Mama lit a fire.

My grandmother had called my father ‘Uncle Eze’, as long as I can remember but I thought nothing of it, didn’t my own mother call me Mommy when she wanted me to do something I wouldn’t do normally? Maybe like my mommy, she too used it to move the immovable force Mbaise children tend to be.

A few days ago, I was teasing my dad about something. In the past, teasing him like that used to be the sure way to negotiate for more pocket money or getting a major boost to the “anything for the girls” ministry. Sadly, I am grown-up and independent *hot tears* and that teasing does not yield monetary results but the routine has been set and the man likes it (he’ll deny it if you ask him)
Uncle Eze” I said as I patted his shoulder and I suddenly wondered why he was uncle to his mother, I knew it wasn’t a reincarnation story. What could it be? I asked myself.
“Why did Mama call you Uncle Eze?”
“You’re the one who told her to call me uncle” he replied.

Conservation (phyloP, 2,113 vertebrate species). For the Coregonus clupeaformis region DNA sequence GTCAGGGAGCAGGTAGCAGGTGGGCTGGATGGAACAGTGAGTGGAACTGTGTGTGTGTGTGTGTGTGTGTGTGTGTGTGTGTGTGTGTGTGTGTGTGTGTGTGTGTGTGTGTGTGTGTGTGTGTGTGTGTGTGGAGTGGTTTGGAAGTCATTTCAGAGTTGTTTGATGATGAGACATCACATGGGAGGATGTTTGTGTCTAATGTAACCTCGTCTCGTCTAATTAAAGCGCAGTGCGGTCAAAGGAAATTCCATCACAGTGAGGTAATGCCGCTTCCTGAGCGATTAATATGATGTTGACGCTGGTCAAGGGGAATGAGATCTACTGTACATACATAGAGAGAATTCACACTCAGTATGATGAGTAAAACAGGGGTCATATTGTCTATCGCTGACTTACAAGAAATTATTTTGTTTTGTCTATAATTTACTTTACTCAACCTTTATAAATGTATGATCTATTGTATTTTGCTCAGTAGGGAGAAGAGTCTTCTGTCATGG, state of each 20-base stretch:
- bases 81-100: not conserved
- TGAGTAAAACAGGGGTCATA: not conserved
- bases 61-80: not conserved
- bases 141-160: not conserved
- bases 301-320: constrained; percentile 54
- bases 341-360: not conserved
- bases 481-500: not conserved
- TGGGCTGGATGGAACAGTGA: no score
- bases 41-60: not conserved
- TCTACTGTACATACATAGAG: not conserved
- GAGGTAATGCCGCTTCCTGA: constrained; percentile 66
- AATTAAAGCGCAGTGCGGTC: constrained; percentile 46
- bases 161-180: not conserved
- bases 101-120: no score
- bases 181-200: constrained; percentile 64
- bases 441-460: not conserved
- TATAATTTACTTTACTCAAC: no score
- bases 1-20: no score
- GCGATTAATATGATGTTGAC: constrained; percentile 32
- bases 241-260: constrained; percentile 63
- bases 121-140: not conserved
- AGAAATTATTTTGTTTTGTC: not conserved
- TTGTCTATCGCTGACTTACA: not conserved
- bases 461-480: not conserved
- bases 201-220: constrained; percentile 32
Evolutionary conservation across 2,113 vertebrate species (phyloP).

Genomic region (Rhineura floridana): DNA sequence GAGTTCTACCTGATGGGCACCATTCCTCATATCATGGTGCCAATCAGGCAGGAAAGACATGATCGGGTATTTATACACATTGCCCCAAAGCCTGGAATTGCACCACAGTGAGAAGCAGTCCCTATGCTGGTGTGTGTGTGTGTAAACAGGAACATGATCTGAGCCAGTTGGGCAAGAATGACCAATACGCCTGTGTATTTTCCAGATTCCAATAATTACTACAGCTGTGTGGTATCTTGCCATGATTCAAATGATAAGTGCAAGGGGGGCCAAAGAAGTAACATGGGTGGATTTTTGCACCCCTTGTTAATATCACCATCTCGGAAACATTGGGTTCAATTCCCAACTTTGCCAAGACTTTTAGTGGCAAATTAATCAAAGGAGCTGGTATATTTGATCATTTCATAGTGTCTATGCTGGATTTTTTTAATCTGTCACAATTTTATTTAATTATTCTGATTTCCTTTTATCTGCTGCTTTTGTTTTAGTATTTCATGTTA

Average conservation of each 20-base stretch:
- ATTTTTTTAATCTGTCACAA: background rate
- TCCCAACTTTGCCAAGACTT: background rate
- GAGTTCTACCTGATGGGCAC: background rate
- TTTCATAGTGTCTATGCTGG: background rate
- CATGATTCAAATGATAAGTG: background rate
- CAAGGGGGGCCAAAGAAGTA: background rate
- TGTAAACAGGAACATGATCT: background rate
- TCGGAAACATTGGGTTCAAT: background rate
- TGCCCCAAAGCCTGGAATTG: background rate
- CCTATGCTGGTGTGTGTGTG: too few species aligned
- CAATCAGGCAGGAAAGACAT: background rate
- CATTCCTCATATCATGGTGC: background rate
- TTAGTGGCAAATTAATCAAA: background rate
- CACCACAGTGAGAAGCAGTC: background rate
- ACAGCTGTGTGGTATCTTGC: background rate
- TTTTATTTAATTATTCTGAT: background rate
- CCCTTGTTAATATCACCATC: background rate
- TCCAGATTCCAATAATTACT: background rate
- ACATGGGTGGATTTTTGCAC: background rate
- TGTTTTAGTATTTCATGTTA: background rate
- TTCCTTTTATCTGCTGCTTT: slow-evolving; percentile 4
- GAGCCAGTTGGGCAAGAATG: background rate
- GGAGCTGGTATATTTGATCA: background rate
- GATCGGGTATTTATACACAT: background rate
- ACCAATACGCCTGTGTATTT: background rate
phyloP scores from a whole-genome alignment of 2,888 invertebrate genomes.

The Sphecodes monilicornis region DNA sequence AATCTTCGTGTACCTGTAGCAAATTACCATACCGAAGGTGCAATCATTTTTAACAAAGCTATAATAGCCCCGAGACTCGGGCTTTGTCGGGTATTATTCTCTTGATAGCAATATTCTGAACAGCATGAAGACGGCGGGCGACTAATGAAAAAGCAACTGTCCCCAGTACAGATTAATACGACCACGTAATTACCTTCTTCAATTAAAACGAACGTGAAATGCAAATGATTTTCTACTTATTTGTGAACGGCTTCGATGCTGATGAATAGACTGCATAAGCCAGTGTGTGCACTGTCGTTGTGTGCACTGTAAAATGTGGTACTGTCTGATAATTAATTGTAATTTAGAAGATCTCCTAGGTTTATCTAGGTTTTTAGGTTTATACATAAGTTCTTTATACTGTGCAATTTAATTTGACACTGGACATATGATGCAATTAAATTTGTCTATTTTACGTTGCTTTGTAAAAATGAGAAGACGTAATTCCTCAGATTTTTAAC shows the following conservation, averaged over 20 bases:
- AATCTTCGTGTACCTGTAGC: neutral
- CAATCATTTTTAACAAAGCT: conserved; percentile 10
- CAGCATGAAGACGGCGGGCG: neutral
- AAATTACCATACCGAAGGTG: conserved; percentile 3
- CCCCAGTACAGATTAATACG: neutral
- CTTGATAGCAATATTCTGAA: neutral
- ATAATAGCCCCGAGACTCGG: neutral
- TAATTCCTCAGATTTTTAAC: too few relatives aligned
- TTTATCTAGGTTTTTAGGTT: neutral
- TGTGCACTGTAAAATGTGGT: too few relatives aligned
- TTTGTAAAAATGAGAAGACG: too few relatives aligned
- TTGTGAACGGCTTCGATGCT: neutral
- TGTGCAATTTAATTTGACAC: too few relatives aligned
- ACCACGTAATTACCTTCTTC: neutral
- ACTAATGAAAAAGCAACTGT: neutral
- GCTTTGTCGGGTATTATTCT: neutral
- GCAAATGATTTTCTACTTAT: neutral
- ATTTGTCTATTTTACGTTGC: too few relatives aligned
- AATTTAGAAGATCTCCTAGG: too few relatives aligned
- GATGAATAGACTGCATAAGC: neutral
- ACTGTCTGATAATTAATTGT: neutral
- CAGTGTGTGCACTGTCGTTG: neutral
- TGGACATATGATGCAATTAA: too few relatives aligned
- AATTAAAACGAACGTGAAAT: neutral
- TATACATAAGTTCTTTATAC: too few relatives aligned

Mua Adaeze?” I gasped and he chuckled.
One day she was calling me nwa and you said ‘why are you calling my daddy nwa?’”
I burst into laughter, I was a slightly imperious child and assertive too. Most times, the stories of the quirky things I said back then always seem to be of a different person.
What did she say?” I asked, still laughing.
She asked you what she should call your daddy” he continued, he was smiling then but his eyes showed his thoughts were in that room in the past with his mother and his young daughter.
You told her- ‘call him uncle’ and she agreed.” he was smirking now.
Just like that?”
“Just like that,” He confirmed.
As I told Paul this story this afternoon, while I sat across the table from him with chocolate ice cream warming my blood and icing my tongue, it hit me that my grandma had been laying the foundation for a lesson she wanted me to learn- that my voice mattered regardless of how small I was at the time, that I would be listened to and my ideas considered, and if they are superior- they would be adopted.
And the funniest thing is- she didn’t need a fancy speech or to join a million-woman march, or to get a Harvard degree in gender studies to teach me these things.